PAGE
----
Bellaire Police

THE BELLAIRE Police Department has been the subject of much debate for several years now.

The department no longer has its own dispatchers, but rather utilizes Belmont County 911. The police force is challenged by staffing shortages while pay raises haven’t been handed out for nearly a decade.

Village council, at its most recent meeting, made an attempt to remedy the situation. Council members passed an ordinance to begin hiring part-time police officers in the village.

Such a vote was triggered by the notion that hiring part-time officers would dramatically reduce the need for full-time officers to work overtime hours, of which the department has been accruing an excessive amount.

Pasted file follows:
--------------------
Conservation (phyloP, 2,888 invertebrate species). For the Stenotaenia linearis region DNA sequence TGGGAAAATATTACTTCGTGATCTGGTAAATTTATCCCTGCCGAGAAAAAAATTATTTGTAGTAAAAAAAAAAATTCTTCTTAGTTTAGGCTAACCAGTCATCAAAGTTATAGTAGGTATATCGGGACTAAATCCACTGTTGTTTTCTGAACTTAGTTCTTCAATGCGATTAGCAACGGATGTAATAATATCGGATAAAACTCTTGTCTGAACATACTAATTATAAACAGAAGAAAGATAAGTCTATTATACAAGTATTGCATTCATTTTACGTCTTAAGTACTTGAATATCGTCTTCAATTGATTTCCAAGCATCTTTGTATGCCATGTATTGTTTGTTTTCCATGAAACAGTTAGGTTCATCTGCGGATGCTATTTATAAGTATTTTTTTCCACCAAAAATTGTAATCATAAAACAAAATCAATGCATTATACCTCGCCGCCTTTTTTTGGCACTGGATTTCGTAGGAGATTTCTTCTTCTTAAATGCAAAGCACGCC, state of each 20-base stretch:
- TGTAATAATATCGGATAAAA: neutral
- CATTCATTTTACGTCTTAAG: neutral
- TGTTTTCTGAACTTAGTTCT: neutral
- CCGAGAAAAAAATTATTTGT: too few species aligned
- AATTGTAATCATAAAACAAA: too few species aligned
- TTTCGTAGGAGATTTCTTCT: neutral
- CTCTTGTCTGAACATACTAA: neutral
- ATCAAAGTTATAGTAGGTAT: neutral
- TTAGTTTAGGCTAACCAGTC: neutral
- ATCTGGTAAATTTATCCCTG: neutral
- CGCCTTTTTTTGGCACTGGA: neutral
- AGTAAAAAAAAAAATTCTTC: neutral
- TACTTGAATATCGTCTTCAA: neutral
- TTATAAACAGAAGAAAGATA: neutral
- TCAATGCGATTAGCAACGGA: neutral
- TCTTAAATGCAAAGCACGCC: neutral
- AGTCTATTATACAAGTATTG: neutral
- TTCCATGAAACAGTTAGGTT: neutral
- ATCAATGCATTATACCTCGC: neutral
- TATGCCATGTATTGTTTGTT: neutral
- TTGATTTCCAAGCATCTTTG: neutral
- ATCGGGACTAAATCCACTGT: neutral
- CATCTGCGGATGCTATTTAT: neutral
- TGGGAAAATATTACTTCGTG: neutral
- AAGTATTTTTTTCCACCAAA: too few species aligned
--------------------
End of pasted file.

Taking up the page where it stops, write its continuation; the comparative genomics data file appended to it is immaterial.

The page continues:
The overtime hours accumulated by the police department is nothing short of astronomical. It was reported at the council meeting that police had worked approximately 1,500 overtime hours from the beginning of 2014 to the middle of April.

That is an outrageous number.

It places undo stress on the village’s budget as well as the police force. It creates a financial problem and spawns safety concerns, as officers are being pushed past peak performance.

Will part-time officers alleviate both issues? Only time will tell.

Their rate of pay will be $12 an hour, which raised some eyebrows. They do not, however, receive benefits.

Essential for making the plan a success is hiring qualified part-timers. Hiring anyone not equipped to handle the rigors of such a dangerous position heightens safety concerns in a town that already challenges authorities.

Part-time should only refer to the hours worked by the officers and not the commitment or passion they bring to the badge.